“I don’t want to know your name!”
Genres, Themes, Actors, and Directors:
Response to Peary’s Review:
Brando’s response is to “separate sex from all else” while repudiating “God, his name, his bourgeois life, and the outside world.”
Peary notes that Brando regresses “into childish actions at the flophouse” he owns and manages, having “temper tantrums, [having] crying fits, slam[ming] doors, break[ing] things, bit[ing] his mother-in-law’s [Maria Michi’s] hand, turn[ing] out [the] lights to scare everyone”:
… and he accurately describes Brando’s encounters with Schneider as “childish adult games” — that is, “a sophisticated, perverse version of little kids playing house.”
Peary points out that “Bertolucci was rightly attacked for having Schneider be nude through most of the picture, while not including nude scenes he’d shot with Brando.” (Bertolucci himself admitted, “I had so identified myself with Brando that I cut it out of shame for myself. To show him naked would have been like showing me naked.”) However, Peary adds that “few will dispute that this is the one film in which Brando reveals himself, dark side and all, through scenes he wrote, through improvisation, and by letting us witness his acting technique.”
He argues that Brando is “continuously dazzling,” appearing “alternatively ferocious and tender, confident and confused, polite and vulgar, touching and pathetic, tense and wickedly funny.” Peary names Brando Best Actor of the Year in his Alternate Oscars, where he adds that, “At his best Brando plays this broken, confused man with feelings that come from deep inside,” stripping “away all that protects both his character and himself.”
Peary spends a lot less time analyzing Schneider’s character — who, truthfully, is more of an enigma. He does assert that Brando represents “the father she lost,” and is “also another old relic in her collection (she collects antiques as a hobby and as a job” (though we have no idea why):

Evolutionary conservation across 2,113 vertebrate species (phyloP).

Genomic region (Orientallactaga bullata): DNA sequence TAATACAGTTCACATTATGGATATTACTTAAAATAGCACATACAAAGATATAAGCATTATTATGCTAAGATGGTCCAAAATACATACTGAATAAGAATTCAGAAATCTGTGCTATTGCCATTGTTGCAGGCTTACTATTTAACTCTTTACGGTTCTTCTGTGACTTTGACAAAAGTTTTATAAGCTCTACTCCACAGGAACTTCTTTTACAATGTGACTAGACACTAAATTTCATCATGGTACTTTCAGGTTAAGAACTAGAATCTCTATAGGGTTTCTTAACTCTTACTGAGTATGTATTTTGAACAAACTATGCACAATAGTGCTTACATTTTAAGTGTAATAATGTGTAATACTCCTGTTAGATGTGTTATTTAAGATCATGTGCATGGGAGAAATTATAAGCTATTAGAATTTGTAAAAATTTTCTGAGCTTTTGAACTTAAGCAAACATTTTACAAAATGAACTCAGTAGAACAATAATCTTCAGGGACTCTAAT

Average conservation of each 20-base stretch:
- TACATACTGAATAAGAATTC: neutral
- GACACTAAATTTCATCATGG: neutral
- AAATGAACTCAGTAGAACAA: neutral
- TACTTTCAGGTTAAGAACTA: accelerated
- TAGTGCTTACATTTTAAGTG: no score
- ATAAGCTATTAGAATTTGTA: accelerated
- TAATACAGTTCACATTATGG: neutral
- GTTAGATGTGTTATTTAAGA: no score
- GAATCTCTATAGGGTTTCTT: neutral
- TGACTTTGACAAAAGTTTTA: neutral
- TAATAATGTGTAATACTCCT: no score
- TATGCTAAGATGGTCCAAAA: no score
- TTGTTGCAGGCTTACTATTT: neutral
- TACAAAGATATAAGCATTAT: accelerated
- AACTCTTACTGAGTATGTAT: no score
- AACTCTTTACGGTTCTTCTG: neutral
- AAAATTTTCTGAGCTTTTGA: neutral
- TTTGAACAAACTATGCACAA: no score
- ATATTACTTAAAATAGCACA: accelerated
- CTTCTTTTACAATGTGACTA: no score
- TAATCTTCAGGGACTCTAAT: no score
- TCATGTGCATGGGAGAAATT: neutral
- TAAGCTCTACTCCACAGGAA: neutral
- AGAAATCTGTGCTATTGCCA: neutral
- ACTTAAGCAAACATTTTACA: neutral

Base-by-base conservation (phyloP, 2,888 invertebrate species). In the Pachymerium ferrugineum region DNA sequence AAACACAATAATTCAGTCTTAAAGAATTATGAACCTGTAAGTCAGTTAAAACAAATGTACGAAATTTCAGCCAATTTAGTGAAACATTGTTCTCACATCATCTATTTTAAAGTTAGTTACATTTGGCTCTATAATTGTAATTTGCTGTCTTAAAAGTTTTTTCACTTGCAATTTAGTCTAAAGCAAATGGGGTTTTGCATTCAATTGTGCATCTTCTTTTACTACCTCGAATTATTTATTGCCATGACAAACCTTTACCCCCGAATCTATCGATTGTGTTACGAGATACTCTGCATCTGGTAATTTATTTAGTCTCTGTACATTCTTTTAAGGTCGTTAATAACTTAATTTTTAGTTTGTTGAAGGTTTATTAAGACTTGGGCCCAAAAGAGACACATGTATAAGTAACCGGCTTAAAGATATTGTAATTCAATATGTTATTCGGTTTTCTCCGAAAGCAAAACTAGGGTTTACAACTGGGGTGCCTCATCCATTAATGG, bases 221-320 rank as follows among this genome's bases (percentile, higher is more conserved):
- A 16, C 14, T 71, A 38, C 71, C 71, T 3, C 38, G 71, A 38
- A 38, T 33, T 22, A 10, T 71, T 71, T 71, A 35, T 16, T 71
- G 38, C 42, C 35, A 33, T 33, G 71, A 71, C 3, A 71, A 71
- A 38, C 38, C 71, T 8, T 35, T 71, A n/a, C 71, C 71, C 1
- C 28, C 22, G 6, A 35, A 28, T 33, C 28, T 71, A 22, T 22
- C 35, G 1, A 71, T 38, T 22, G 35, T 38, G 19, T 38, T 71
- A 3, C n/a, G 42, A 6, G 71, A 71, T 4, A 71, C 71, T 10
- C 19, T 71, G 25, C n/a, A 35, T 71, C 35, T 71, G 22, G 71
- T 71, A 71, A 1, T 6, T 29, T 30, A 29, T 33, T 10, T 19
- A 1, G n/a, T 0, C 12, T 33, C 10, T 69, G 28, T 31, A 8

— but “she is most attracted to [Brando] because he gets her to reject those bourgeois shackles that have kept her sexually inhibited” (again, we see no evidence to support this) and “because he lets her remain a child” (once, again, we’re not sure why she would want this, other than resisting having to make a decision about marriage with Leaud). Speaking of Leaud, in Cult Movies 2 Peary describes him as “a Godardian documentarian with Truffaut’s exuberance,” someone who “uses his camera to keep a distance between Jeanne [Schneider] and him; between the real Jeanne and his idealized Jeanne.”
However, while Leaud is undeniably annoying, it’s hard to make a case he’s worse than Brando (!). Ultimately, Last Tango… really remains a male-centric film, utilizing a conveniently “available” woman to play out a troubled man’s ongoing catharsis, with Schneider inexplicably agreeing to his nasty treatment time and again — until, suddenly, she’s not.
Regardless of whether one relates to or appreciates the storyline, however, there’s no denying that this film — which features “standout cinematography” by Vittorio Storaro — remains a cultural touchstone, and should be seen once by all film fanatics.
Note: Schneider (who passed away in 2011) admitted that her only regret in life was participating in this film, and that she felt thoroughly violated by one infamous scene in particular, which was sprung on her without prior permission or discussion.
Notable Performances, Qualities, and Moments:
(Listed in 1001 Movies You Must See Before You Die)